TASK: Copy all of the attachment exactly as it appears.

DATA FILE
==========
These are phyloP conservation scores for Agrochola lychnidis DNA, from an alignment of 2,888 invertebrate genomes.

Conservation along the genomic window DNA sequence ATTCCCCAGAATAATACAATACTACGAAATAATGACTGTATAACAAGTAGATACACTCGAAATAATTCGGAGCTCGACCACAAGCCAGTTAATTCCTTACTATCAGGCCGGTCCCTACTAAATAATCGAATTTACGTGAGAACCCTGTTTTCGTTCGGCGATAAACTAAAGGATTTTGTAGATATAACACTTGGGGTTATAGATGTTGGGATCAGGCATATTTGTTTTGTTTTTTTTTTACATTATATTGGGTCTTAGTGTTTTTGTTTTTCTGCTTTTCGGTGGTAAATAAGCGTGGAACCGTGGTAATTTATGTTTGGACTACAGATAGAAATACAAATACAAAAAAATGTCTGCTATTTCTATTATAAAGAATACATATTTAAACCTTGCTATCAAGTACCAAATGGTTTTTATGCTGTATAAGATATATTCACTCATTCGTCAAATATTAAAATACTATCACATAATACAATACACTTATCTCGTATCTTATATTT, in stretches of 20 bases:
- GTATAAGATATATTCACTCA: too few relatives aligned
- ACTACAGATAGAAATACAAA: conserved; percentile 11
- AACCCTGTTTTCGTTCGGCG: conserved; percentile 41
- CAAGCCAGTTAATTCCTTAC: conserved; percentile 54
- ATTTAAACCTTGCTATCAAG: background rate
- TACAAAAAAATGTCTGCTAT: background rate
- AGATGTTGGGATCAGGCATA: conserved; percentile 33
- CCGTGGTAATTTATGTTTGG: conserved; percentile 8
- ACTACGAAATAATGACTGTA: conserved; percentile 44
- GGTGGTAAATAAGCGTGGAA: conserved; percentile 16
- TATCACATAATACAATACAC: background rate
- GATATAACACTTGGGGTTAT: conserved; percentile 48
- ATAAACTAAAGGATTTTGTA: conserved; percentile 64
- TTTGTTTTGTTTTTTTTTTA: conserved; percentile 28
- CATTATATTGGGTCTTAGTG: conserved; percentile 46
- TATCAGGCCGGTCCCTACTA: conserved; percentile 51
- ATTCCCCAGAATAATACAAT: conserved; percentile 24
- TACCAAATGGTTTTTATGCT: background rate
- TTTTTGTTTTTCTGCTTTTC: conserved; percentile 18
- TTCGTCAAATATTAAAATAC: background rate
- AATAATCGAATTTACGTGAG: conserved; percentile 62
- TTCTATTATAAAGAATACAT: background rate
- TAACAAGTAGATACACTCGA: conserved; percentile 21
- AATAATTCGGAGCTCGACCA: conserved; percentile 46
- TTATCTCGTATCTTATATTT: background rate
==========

These are phyloP conservation scores for Agrochola lychnidis DNA, from an alignment of 2,888 invertebrate genomes.

Conservation along the genomic window DNA sequence ATTCCCCAGAATAATACAATACTACGAAATAATGACTGTATAACAAGTAGATACACTCGAAATAATTCGGAGCTCGACCACAAGCCAGTTAATTCCTTACTATCAGGCCGGTCCCTACTAAATAATCGAATTTACGTGAGAACCCTGTTTTCGTTCGGCGATAAACTAAAGGATTTTGTAGATATAACACTTGGGGTTATAGATGTTGGGATCAGGCATATTTGTTTTGTTTTTTTTTTACATTATATTGGGTCTTAGTGTTTTTGTTTTTCTGCTTTTCGGTGGTAAATAAGCGTGGAACCGTGGTAATTTATGTTTGGACTACAGATAGAAATACAAATACAAAAAAATGTCTGCTATTTCTATTATAAAGAATACATATTTAAACCTTGCTATCAAGTACCAAATGGTTTTTATGCTGTATAAGATATATTCACTCATTCGTCAAATATTAAAATACTATCACATAATACAATACACTTATCTCGTATCTTATATTT, in stretches of 20 bases:
- GTATAAGATATATTCACTCA: too few relatives aligned
- ACTACAGATAGAAATACAAA: conserved; percentile 11
- AACCCTGTTTTCGTTCGGCG: conserved; percentile 41
- CAAGCCAGTTAATTCCTTAC: conserved; percentile 54
- ATTTAAACCTTGCTATCAAG: background rate
- TACAAAAAAATGTCTGCTAT: background rate
- AGATGTTGGGATCAGGCATA: conserved; percentile 33
- CCGTGGTAATTTATGTTTGG: conserved; percentile 8
- ACTACGAAATAATGACTGTA: conserved; percentile 44
- GGTGGTAAATAAGCGTGGAA: conserved; percentile 16
- TATCACATAATACAATACAC: background rate
- GATATAACACTTGGGGTTAT: conserved; percentile 48
- ATAAACTAAAGGATTTTGTA: conserved; percentile 64
- TTTGTTTTGTTTTTTTTTTA: conserved; percentile 28
- CATTATATTGGGTCTTAGTG: conserved; percentile 46
- TATCAGGCCGGTCCCTACTA: conserved; percentile 51
- ATTCCCCAGAATAATACAAT: conserved; percentile 24
- TACCAAATGGTTTTTATGCT: background rate
- TTTTTGTTTTTCTGCTTTTC: conserved; percentile 18
- TTCGTCAAATATTAAAATAC: background rate
- AATAATCGAATTTACGTGAG: conserved; percentile 62
- TTCTATTATAAAGAATACAT: background rate
- TAACAAGTAGATACACTCGA: conserved; percentile 21
- AATAATTCGGAGCTCGACCA: conserved; percentile 46
- TTATCTCGTATCTTATATTT: background rate